The Triumph of Secrecy And the Long Road to Transparency & Accountability In Liberia

secrecy cartoon


No word or group of words has been more widely used in post-conflict Liberia than transparency, accountability and fiscal discipline.

But amidst the loud talk about transparency and accountability in Liberia, the verdict from rating agencies is that this country falls below the minimum standards for fiscal transparency.

All of this happened under the leadership of former President Ellen Johnson Sirleaf who pride herself with standing for and promoting transparency.

Since 2004, with the assistance of international aid, Liberia had benefited from numerous reforms principally introduced to address century-old economic mismanagement and bad governance, which had generally been considered the causative factors for the country’s civil war that killed over a quarter million people and destroyed infrastructure.

In the financial sector, exists the Public Finance Management and the Public Procurement and Concession laws designed and approved to ensure fiscal discipline, accountability, and openness in public financial transactions coupled with deriving efficiency, economy, and value for money relative to government’s procurement.

While setting up these schemes was promising news, its effective implementation has been disappointing with public financial transactions in many instances still bearing the outlook of pre-reform era.

On 28 March 2015, International Public Finance’s Matt Andrews made the following assertions about public finance regime in developing countries with a conclusion that it was introduced to mainly gain international legitimacy.

“Governments from Afghanistan to Liberia and Uganda showed improvement on overall measures of PFM processes – like Public Expenditure and Financial Accountability (PEFA) scores.

“But these governments often lacked better outcome scores on these and other indicators – budgets were not more reliable than they had been in the past, and money was still not flowing effectively to foster the kind of service delivery countries needed,” he said.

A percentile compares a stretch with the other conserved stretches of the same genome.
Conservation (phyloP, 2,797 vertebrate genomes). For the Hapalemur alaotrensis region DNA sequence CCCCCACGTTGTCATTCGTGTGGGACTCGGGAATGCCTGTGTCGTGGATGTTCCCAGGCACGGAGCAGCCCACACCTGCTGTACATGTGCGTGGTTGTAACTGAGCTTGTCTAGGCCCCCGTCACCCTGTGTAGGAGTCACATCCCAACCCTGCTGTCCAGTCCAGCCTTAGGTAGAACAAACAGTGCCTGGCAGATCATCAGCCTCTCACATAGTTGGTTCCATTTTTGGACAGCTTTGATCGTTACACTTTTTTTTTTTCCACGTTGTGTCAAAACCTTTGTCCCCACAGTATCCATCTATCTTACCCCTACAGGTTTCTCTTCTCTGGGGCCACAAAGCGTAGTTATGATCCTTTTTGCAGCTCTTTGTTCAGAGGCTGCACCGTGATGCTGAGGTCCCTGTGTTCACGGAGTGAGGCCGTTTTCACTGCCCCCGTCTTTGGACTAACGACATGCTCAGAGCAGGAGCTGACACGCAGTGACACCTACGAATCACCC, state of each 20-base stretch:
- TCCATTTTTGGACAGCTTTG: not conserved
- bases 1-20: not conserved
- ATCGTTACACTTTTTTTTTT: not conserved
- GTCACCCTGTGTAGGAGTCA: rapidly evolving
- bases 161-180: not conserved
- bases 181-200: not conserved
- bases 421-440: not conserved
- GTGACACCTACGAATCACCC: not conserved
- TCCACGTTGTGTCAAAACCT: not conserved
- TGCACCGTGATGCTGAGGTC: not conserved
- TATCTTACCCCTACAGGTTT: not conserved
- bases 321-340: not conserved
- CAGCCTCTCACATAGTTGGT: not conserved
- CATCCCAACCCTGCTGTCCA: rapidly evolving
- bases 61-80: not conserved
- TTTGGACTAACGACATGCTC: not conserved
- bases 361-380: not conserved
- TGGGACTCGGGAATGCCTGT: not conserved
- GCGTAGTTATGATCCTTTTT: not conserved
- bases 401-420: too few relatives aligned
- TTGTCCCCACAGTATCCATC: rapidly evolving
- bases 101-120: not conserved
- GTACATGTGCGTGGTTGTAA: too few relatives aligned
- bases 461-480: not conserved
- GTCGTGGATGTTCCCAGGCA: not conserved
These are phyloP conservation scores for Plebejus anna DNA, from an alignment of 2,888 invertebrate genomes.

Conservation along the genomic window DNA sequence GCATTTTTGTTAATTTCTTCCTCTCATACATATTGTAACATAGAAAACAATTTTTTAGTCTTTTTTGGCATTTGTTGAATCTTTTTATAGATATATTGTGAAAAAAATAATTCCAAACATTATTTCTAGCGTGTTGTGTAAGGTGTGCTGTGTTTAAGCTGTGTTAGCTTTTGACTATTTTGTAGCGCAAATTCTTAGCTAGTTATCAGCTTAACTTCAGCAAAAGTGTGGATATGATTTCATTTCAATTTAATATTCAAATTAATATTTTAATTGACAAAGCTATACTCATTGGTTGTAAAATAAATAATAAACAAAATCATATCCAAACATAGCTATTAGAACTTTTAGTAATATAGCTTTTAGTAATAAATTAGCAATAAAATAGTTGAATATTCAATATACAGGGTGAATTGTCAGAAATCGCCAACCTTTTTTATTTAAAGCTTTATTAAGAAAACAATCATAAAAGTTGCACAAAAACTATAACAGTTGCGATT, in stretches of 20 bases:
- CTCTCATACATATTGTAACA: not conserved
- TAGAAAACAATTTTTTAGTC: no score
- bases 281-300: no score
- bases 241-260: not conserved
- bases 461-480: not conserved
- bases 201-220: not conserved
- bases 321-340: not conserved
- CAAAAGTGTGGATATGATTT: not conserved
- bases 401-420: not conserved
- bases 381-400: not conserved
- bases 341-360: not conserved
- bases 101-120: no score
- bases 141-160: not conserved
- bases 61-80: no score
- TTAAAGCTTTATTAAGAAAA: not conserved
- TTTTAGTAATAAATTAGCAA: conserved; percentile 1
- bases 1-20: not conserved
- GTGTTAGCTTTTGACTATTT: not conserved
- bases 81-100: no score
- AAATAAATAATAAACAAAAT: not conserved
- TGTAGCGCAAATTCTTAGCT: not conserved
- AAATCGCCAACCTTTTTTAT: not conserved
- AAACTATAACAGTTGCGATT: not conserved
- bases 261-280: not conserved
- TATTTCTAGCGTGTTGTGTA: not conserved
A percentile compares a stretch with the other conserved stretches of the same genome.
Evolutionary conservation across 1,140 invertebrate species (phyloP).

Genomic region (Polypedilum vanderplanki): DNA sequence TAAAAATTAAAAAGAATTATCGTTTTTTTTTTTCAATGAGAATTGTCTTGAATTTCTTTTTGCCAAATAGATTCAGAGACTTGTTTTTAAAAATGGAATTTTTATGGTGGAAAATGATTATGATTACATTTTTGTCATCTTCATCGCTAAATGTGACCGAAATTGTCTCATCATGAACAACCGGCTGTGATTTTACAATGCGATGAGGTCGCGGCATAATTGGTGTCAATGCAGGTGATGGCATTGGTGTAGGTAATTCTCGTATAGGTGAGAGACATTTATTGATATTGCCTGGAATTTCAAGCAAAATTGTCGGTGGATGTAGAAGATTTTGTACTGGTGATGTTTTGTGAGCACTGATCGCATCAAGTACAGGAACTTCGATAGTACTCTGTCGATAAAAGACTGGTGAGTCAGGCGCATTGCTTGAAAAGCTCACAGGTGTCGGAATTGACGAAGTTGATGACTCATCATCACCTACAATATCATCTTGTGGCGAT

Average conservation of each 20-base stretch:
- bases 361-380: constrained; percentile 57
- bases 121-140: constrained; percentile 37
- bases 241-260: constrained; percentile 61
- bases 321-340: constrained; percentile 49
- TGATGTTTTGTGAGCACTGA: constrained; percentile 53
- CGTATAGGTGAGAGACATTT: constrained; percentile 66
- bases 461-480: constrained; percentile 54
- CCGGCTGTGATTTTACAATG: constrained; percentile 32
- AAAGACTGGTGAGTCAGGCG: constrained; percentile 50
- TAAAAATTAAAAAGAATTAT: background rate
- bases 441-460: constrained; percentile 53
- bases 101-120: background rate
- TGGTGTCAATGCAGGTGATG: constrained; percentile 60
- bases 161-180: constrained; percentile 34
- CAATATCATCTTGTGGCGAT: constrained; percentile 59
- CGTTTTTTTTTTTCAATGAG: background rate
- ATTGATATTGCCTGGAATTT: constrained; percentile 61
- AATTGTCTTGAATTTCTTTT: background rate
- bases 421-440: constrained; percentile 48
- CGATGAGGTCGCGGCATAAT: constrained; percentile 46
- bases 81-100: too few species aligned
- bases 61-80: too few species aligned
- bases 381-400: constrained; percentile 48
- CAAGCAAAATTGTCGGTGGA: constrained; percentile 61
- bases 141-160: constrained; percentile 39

Other components of the PFM regime include MTEF (Medium-Term Expenditure Frameworks), IFMIS (International Financial Management Information Systems), and IPSAS (International Public Sector Accounting Standards).

In spite of these reform instruments, there continue to be documented instances of financial mismanagement and corruption. Officials sidestepped the law, causing the country to lose millions of dollars intended for national development.

On awarding of contracts and natural resource concession, the use of the sole sourcing method of procurement has been cited by people including those in authority as the porous route to procurement fraud.

It was therefore not surprising but disappointing when the United States of America rated this country and its government as not transparent with respect to awarding government contracts and licenses for natural resource extraction and having key budget documents that are publicly available, substantially complete, and generally reliable.

In its 2018 report, the US Department of State concluded that, of the 140 governments evaluated pursuant to section 7031(b) of the Department of State, Foreign Operations, and Related Programs Appropriations Act, 68 nations including Liberia did not meet the minimum requirements of fiscal transparency.

Of these 68, countries, while 11 governments made significant progress toward meeting the minimum requirements of fiscal transparency, Liberia is the only Mano River Union country that has made no significant progress toward improvement.

Achieving fiscal transparency and accountability has been the Achilles heel of successive Liberian governments. The George Weah administration that promised change to voters in 2017 must take keen interest in the US government’s fiscal accountability report with specific emphasis on findings and recommendations.

Weah and his administration must heed the US government’s advice that Liberia’s fiscal transparency would be improved by ensuring the budget is substantially complete and off-budget accounts are subject to adequate audit and oversight; making the supreme audit institution’s audit reports publicly available within a reasonable period of time, and ensuring the criteria and procedures used to award natural resource extraction contracts and licenses are consistent with the requirements set by law or regulation.